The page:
If the firstÂ Willy Wonka & the Chocolate FactoryÂ served as a delightful psychedelic freak-out with Gene Wilderâ€™s gobstopping candymaker as scolding guide, Tim Burtonâ€™s more lavishÂ Charlie and the Chocolate Factory full movieâ€”driven by Johnny Deppâ€™s eccentric, parent-hating Wonkaâ€”is akin to a disappointingly tame acid trip.
With characters whose countenances have been strangely airbrushed with not-very-human glossiness, Burtonâ€™s take on Roald Dahlâ€™s classic kidsâ€™ tale is both more polished and sinister than Mel Stuartâ€™s 1971 version, offering a dash of the surreal, a dollop of the bizarre, and a healthy dose of the grotesque as it recounts the magical tour of Wonkaâ€™s chocolate factory taken by four spoilt brats and poor, good-hearted Charlie (Freddie Highmore) and his Grandpa Joe (David Kelly). But saccharine timidity is whatâ€™s really served up by this cinematic summer bonbon, as the director seems unwilling to fully commit to the menacing nastiness that was always the most intriguing aspect of Dahlâ€™s beloved tale. Burtonâ€™s Wonka is a kook, thereâ€™s no doubt about that, but with a traumatic childhood backstory that explains the root causes of the chocolatierâ€™s eccentricities, and with an unexpectedly docile tone thatâ€™s more strange than petrifying, his foray to the famous factory becomes something of a gooey mess.
Not that this newestÂ Charlie and the Chocolate Factory movie isnâ€™t still, in many aspacts, superior to the first movie. Thankfully gone are the awful song-and-dance numbers performed by Charlieâ€™s mom, Grandpa Joe, and Wonka, all of which have been replaced by wonderful musical numbers (scored with grace by Danny Elfman) choreographed by the latex suit-wearing Oompa Loompas (Deep Roy) at the end of each tykeâ€™s departure.
While none of these compositions is likely to make one forget the Oompa Loompasâ€™ signature ditty, their lyricsâ€™ suggestion that Wonka has designed the unfortunate demise of gum-chewing Violet Beauregarde (Annasophia Robb), spoiled Brit Veruca Salt (Julia Winter), fat Augustus Gloop (Philip Wiegratz), and video game-junkie Mike Teavee (Jordon Fry) brings about an undercurrent of mischievous mayhem that one wishes was further exploited.
Thanks to production design (by Alex McDowell) that regularly creates terror from assembly line imagery, Charlieâ€™s slanty-angled shanty home and Wonkaâ€™s cocoa waterfall roomâ€”where everything, including giganticÂ Alice in Wonderland mushrooms, is edibleâ€”exhibit a Dali-esque oddness thatâ€™s at the same time luring and off-putting.
These and other funhouse-mirror wonders are playfully kid-unfriendly, from the weirdly disturbing animatronic puppet show (replete with an impromptu fiery finale) that Wonka prepares for his amazed guests, to the brief snippets of Veruca, Violet, and Mikeâ€™s home lives that neatly elucidate the selfish beastliness stemmed from overly permissive parenting.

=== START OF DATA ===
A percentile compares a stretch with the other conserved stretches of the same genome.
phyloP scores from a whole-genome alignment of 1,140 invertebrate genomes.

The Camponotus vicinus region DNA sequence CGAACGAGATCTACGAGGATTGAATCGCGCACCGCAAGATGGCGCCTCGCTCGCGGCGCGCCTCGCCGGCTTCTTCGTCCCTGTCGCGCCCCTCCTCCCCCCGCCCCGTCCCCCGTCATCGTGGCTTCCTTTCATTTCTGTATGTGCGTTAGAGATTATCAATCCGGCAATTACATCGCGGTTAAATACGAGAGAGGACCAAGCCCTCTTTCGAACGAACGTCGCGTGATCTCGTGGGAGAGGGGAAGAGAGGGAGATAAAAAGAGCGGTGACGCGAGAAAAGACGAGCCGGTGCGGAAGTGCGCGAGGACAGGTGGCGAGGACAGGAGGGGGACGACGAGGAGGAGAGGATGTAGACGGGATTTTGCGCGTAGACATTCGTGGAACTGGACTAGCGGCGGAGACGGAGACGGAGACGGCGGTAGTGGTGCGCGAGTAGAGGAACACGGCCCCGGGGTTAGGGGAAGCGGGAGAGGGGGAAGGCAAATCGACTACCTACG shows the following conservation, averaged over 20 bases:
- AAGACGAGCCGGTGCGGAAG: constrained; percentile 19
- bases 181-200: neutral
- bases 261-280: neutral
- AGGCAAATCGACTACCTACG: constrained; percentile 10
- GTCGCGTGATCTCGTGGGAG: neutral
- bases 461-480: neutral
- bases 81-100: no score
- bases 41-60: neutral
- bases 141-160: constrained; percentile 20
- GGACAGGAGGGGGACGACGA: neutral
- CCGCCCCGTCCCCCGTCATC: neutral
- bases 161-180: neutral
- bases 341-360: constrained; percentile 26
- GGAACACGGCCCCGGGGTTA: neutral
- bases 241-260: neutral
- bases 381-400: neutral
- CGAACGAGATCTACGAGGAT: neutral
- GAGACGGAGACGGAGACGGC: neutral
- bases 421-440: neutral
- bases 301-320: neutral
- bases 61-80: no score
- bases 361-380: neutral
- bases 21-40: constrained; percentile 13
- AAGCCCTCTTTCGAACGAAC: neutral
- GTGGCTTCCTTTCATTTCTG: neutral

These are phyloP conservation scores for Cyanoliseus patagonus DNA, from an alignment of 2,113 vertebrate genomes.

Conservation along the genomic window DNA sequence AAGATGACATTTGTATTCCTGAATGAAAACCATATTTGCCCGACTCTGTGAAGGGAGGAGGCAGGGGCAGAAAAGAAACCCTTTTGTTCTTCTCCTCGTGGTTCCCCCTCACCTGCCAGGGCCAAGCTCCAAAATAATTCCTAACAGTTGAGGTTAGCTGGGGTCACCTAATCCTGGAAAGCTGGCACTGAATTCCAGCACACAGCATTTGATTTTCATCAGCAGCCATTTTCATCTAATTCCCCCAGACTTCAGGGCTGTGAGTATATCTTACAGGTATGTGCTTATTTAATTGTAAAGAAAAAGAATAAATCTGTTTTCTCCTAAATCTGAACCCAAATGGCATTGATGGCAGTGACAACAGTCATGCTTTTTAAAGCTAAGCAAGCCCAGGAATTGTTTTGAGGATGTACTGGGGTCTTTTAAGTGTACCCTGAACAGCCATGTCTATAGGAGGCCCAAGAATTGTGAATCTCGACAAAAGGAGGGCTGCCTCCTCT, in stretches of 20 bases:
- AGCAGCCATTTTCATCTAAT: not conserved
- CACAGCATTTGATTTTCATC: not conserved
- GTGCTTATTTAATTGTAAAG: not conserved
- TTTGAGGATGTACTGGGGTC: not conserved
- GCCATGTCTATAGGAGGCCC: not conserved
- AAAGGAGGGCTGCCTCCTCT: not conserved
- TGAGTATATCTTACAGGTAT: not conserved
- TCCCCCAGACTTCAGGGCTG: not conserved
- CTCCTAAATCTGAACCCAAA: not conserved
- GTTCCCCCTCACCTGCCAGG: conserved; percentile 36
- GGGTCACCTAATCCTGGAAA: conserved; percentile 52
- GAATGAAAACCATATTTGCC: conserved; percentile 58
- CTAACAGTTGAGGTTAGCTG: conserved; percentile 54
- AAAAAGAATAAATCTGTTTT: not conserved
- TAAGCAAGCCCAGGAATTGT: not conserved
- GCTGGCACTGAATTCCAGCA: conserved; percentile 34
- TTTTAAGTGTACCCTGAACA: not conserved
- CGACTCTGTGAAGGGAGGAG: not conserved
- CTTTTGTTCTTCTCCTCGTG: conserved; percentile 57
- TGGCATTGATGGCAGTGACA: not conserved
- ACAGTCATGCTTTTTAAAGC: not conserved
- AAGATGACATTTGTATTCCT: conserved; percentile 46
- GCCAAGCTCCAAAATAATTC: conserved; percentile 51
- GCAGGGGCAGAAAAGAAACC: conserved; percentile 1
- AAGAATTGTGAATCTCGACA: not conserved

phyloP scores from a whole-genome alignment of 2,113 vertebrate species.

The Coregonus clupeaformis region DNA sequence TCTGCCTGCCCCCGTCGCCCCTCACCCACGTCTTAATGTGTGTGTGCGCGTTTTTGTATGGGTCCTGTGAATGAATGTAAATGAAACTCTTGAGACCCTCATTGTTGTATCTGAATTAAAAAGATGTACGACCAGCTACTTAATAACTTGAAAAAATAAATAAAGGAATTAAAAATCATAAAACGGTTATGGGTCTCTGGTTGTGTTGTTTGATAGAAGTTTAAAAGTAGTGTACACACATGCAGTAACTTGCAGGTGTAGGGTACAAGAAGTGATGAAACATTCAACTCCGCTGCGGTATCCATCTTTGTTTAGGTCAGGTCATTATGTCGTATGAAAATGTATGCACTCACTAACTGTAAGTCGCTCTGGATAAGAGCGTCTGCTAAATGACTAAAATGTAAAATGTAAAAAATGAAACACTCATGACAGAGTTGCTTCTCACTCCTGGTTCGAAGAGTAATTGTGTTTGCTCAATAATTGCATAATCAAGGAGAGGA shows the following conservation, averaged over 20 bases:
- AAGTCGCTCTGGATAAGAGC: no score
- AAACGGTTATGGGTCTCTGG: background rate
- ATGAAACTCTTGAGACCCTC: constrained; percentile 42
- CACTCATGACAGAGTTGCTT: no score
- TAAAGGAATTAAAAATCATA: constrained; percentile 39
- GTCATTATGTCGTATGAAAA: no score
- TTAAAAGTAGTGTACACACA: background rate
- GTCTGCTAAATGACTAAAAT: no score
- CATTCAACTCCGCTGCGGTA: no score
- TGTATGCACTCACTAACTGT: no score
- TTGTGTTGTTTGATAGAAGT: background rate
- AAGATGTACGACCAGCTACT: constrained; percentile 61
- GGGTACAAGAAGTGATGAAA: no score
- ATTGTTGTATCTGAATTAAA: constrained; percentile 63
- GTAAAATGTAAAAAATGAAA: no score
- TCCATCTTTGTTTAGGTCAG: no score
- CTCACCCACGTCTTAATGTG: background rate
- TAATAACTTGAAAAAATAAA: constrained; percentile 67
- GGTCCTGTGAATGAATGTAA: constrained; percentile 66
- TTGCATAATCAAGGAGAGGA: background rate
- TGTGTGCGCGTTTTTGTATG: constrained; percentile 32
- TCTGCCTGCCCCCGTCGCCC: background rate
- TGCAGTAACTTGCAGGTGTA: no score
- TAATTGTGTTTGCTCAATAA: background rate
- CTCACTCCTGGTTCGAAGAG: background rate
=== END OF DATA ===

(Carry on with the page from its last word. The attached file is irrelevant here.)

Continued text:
Playing the role of Willy Wonka, Johnny Depp comes across like the bastard son of The Joker and an extraterrestrial mannequin, his pasty face, perfectly styled brown hair, and top hat giving him a clown-gone-scary look that complements his oddly cheerless smile, bug eyes, and gawky, stilted acts.
One of Burtonâ€™s typical outsider protagonists, Wonka is bestowed with a plethora of snippy lines (the best of which involve accusing Mike Teavee of mumbling), and when heâ€™s allowed to run with his characterâ€™s man-child weirdnessâ€”such as during an impromptu jig during an Oompa Loompa concertâ€”the actor locates the socially retarded recluse cowering underneath Wonkaâ€™s carnival barker exterior.
Big FishÂ scribe John Augustâ€™s script, however, saddles Willy Wonka with flashbacks to his poor youth as the orthodontia equipment-adorned son of a dentist (the brilliantly casted Christopher Lee), and such exposition not only saps the candy mogul of his creepy mysteriousness, but eventually leads to a new ending that alters the thematic focus from that of kidsâ€™ (and adultsâ€™) monstrousness to the virtue of familial togetherness.
Coupled with Burtonâ€™s wishy-washy decision to show the bad kids emerging from the factory at filmâ€™s conclusion (rather than having them remain off-screen as in the first Charlie and the Chocolate Factory movie, which subtly implied that theyâ€™d perished), the film exudes an air of apprehension, as if afraid to push the boundaries of PG creepiness lest it excessively upset its under-15 audience. Whereas it should be scary, thisÂ Charlie and the Chocolate Factory movieÂ instead turns out to be just sickly sweet.
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